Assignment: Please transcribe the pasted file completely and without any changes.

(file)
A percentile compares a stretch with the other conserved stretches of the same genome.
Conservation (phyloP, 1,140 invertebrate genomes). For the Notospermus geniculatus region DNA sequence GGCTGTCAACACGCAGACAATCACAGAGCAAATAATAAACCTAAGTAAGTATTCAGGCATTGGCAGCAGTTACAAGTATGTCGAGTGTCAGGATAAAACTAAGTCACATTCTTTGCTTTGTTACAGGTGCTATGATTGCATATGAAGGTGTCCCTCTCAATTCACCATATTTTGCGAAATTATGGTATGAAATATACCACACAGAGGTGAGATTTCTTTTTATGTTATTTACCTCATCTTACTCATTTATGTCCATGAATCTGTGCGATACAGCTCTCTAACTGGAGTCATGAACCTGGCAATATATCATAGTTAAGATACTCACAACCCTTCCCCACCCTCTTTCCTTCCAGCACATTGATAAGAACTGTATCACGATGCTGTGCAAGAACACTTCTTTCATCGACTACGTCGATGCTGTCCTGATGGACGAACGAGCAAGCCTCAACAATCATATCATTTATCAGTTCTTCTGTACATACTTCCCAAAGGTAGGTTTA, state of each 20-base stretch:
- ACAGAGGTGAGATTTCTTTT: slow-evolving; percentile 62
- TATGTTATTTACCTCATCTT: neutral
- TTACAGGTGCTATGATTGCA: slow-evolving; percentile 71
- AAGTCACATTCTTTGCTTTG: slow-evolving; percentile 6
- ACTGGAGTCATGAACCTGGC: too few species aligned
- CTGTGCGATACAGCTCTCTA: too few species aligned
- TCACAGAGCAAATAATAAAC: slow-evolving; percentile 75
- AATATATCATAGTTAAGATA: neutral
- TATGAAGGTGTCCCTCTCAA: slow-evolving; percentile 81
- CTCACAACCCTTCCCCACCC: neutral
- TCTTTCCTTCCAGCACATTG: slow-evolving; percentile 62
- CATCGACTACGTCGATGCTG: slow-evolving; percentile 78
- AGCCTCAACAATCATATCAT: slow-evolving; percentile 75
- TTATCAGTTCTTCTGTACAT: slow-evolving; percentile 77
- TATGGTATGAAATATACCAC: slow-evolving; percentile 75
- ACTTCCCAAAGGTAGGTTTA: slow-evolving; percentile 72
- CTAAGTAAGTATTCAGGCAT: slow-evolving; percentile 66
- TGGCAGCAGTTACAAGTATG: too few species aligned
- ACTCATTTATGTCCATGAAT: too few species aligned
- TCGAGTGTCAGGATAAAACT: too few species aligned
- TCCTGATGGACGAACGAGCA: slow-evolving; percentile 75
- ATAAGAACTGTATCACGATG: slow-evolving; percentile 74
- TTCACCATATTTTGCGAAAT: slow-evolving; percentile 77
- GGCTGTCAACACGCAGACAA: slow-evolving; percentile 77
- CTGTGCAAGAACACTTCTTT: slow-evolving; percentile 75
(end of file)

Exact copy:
A percentile compares a stretch with the other conserved stretches of the same genome.
Conservation (phyloP, 1,140 invertebrate genomes). For the Notospermus geniculatus region DNA sequence GGCTGTCAACACGCAGACAATCACAGAGCAAATAATAAACCTAAGTAAGTATTCAGGCATTGGCAGCAGTTACAAGTATGTCGAGTGTCAGGATAAAACTAAGTCACATTCTTTGCTTTGTTACAGGTGCTATGATTGCATATGAAGGTGTCCCTCTCAATTCACCATATTTTGCGAAATTATGGTATGAAATATACCACACAGAGGTGAGATTTCTTTTTATGTTATTTACCTCATCTTACTCATTTATGTCCATGAATCTGTGCGATACAGCTCTCTAACTGGAGTCATGAACCTGGCAATATATCATAGTTAAGATACTCACAACCCTTCCCCACCCTCTTTCCTTCCAGCACATTGATAAGAACTGTATCACGATGCTGTGCAAGAACACTTCTTTCATCGACTACGTCGATGCTGTCCTGATGGACGAACGAGCAAGCCTCAACAATCATATCATTTATCAGTTCTTCTGTACATACTTCCCAAAGGTAGGTTTA, state of each 20-base stretch:
- ACAGAGGTGAGATTTCTTTT: slow-evolving; percentile 62
- TATGTTATTTACCTCATCTT: neutral
- TTACAGGTGCTATGATTGCA: slow-evolving; percentile 71
- AAGTCACATTCTTTGCTTTG: slow-evolving; percentile 6
- ACTGGAGTCATGAACCTGGC: too few species aligned
- CTGTGCGATACAGCTCTCTA: too few species aligned
- TCACAGAGCAAATAATAAAC: slow-evolving; percentile 75
- AATATATCATAGTTAAGATA: neutral
- TATGAAGGTGTCCCTCTCAA: slow-evolving; percentile 81
- CTCACAACCCTTCCCCACCC: neutral
- TCTTTCCTTCCAGCACATTG: slow-evolving; percentile 62
- CATCGACTACGTCGATGCTG: slow-evolving; percentile 78
- AGCCTCAACAATCATATCAT: slow-evolving; percentile 75
- TTATCAGTTCTTCTGTACAT: slow-evolving; percentile 77
- TATGGTATGAAATATACCAC: slow-evolving; percentile 75
- ACTTCCCAAAGGTAGGTTTA: slow-evolving; percentile 72
- CTAAGTAAGTATTCAGGCAT: slow-evolving; percentile 66
- TGGCAGCAGTTACAAGTATG: too few species aligned
- ACTCATTTATGTCCATGAAT: too few species aligned
- TCGAGTGTCAGGATAAAACT: too few species aligned
- TCCTGATGGACGAACGAGCA: slow-evolving; percentile 75
- ATAAGAACTGTATCACGATG: slow-evolving; percentile 74
- TTCACCATATTTTGCGAAAT: slow-evolving; percentile 77
- GGCTGTCAACACGCAGACAA: slow-evolving; percentile 77
- CTGTGCAAGAACACTTCTTT: slow-evolving; percentile 75